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Business over coffee

Business over coffee

Remember when a cup of coffee was just a cup of coffee? Over the last two decades, coffee shops have staked their claim as the congregation points, meeting spaces and makeshift work offices of the new millennium.

“I’d say about 80 percent of my work-related meetings happen at Cafe Surfinista,” said Stephanie Testa, owner of Infinity Yoga and Wellness in Cocoa Beach. “Back in the day, meetings used to happen over cocktails. This is a more laid-back, healthy and relaxing environment.”

Visit downtown Melbourne’s Sun Shoppe Café on any given Tuesday morning and you’ll find the place packed with a crowd as diverse as their menu. Middle-aged professionals with their polished shoes and manicured nails discussing quarterly projection reports over Café Americanos. Young entrepreneurs squinting at silver laptops slowly sipping almond milk lattés. Coworkers crowding tiny tables with off site meetings trying not to spill compostable cups of half-caf.

It’s a straight up business buffet, minus the copy machines.

“Whether you’re working or just catching up with old friends, it’s nice to come in and tuck into your own space,” said Kay Broughton, 60, of Cocoa Beach. “You can hide in a corner and do your own thing or carve out a spot for your group and enjoy the ambiance and conversation.”

According to the U.S. Small Business Association, there were more than 22,000 coffee shops nationwide in 2016. That’s five times as many as there were two decades earlier. This coincides with an increasing number of people working remotely during the same period.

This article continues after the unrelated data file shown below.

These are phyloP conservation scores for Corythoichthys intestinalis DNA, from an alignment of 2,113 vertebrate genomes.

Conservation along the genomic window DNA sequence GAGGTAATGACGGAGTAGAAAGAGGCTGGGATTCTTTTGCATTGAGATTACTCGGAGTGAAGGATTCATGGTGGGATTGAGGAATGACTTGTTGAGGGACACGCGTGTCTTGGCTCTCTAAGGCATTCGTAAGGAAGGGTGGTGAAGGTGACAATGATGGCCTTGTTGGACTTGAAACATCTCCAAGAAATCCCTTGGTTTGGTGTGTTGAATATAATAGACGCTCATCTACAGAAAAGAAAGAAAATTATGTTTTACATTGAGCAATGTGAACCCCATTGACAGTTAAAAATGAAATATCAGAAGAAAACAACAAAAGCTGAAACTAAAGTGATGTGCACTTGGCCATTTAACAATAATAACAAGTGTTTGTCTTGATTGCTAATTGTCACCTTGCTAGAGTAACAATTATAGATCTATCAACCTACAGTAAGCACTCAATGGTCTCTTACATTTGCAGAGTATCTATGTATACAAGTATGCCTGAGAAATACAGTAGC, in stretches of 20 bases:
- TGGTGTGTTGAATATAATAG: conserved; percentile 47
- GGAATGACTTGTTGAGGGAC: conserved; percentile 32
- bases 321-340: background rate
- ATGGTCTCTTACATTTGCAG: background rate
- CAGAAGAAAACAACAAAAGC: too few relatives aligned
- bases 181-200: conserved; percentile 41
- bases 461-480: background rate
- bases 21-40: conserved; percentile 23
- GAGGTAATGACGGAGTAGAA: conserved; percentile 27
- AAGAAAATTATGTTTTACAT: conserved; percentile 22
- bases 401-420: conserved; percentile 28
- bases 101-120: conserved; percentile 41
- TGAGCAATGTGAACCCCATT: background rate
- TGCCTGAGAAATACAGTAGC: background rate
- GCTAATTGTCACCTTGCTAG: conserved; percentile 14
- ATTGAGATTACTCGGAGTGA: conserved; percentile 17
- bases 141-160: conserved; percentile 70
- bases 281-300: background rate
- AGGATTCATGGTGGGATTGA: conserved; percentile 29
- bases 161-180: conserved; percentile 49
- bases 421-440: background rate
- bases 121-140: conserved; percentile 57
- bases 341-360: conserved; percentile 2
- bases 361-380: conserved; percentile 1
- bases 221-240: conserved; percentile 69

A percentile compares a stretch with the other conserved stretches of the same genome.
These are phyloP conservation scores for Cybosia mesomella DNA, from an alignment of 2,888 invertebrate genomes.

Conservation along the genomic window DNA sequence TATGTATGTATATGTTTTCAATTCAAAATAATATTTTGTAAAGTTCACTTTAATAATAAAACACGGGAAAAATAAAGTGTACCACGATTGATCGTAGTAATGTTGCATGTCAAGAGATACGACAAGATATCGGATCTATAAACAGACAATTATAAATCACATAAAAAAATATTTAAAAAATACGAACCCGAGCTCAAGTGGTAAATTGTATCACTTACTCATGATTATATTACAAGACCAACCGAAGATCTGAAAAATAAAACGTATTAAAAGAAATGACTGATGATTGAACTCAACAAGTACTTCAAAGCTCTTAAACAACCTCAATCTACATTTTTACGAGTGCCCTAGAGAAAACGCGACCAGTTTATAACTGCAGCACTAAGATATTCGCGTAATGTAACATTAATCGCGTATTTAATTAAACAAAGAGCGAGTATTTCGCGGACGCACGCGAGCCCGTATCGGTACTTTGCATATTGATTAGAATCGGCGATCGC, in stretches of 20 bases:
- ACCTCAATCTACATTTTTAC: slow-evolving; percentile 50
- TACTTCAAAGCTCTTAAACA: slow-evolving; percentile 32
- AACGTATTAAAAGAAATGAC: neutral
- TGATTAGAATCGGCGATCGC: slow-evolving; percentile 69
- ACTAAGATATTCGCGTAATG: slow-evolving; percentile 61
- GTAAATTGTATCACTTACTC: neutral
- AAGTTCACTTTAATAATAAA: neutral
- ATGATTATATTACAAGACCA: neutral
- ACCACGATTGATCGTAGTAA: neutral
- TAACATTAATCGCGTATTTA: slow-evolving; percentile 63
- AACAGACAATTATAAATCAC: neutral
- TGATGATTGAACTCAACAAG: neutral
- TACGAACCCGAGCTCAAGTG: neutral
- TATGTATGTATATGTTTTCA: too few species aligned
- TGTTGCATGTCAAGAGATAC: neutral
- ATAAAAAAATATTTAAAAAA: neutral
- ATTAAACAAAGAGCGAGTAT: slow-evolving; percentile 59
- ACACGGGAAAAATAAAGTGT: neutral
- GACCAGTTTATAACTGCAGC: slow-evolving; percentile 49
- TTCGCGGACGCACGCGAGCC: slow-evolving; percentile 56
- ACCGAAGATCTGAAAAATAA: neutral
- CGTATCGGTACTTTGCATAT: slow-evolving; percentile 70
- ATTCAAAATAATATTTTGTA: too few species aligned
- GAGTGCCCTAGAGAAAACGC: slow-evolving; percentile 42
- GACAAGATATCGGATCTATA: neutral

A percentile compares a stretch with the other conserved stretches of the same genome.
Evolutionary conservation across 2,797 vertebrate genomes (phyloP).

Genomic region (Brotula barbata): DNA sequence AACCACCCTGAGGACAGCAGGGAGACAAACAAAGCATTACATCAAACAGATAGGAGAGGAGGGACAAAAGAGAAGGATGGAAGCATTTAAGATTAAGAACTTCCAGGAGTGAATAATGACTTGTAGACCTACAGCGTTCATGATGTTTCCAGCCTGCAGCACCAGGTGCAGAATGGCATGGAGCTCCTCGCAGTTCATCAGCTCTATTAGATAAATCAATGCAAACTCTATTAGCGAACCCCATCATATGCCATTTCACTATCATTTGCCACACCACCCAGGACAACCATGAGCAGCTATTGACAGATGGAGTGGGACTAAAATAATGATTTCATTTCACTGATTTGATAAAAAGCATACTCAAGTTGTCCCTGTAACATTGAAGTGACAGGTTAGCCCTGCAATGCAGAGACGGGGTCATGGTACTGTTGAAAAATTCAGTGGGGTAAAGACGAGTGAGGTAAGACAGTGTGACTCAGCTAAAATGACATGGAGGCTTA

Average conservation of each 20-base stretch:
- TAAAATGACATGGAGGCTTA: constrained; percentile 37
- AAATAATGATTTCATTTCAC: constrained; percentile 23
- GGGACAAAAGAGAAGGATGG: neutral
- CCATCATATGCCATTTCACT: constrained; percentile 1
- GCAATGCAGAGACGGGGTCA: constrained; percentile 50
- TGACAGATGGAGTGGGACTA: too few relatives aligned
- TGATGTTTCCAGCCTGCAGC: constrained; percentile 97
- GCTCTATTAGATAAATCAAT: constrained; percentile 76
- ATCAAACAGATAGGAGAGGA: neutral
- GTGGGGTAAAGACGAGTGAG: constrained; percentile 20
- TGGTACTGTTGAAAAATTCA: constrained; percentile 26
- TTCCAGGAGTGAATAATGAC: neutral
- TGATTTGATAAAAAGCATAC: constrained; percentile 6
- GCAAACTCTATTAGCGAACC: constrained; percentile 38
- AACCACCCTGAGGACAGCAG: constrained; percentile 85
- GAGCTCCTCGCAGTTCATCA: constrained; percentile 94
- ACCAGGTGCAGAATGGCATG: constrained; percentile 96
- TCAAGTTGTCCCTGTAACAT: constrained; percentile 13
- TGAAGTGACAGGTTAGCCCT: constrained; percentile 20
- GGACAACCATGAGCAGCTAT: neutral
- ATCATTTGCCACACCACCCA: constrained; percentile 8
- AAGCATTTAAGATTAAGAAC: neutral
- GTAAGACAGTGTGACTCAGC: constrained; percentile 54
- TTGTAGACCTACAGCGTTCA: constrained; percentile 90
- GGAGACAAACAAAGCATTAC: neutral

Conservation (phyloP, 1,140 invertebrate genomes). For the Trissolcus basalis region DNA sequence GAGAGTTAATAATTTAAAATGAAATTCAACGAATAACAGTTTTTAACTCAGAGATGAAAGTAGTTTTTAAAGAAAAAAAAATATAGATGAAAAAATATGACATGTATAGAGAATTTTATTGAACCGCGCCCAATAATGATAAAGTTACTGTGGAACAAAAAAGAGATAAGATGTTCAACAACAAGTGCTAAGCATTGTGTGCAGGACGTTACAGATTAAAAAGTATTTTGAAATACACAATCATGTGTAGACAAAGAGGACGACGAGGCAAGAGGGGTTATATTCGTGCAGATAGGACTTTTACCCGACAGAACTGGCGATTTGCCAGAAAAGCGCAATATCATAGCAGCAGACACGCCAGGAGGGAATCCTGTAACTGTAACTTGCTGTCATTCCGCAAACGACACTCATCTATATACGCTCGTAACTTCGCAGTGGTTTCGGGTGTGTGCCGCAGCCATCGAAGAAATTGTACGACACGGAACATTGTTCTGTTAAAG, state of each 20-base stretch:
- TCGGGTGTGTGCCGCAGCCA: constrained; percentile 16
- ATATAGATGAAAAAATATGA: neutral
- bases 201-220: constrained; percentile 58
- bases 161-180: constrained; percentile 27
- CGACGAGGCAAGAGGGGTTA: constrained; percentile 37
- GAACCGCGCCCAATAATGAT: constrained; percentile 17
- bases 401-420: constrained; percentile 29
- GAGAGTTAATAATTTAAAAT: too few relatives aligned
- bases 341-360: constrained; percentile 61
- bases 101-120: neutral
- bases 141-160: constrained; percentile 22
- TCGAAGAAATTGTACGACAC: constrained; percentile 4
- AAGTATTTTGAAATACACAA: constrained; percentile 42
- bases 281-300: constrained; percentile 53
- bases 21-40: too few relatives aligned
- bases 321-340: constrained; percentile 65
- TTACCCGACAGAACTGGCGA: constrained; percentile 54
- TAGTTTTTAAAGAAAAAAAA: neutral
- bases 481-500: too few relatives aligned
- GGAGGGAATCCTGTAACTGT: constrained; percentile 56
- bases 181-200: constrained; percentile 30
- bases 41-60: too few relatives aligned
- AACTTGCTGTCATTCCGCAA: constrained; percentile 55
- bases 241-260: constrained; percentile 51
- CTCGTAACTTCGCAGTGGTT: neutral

The result? Coffee shops have steadily become nouveau destinations for working outside the home or office, having transformed into the “third place” former Starbucks chairman and CEO Howard Schultz had in mind while building his American coffee house empire.

During a 1983 visit to Italy, Schultz noted the role espresso bars and coffee shops played in local communities. Guests lingered as long as they liked, chatting with neighbors and leisurely reading the newspaper as they enjoyed their espressos. Schultz was taken with the concept, and sought to recreate the environment in the U.S. with Starbucks.

Locally, cozy spots like Melbourne’s Open Mike’s and The 905 Cafe, Sunrise Bread Company in Titusville and Ossorio’s in Cocoa Village have become a veritable home-away-from-home office for Brevard County’s workforce. Free wifi, cold air conditioning, aromas of fresh-brewed awesomeness and copious caffeine make it easy to see their appeal.

However, what’s missing from these cafés can play an even bigger role in attracting repeat customers. There’s no dirty dishes in the sink, gossipy colleagues, dogs barking or babies crying. In short, the distractions that often keep us from being as efficient, focused and productive as we can be are nowhere to be found.

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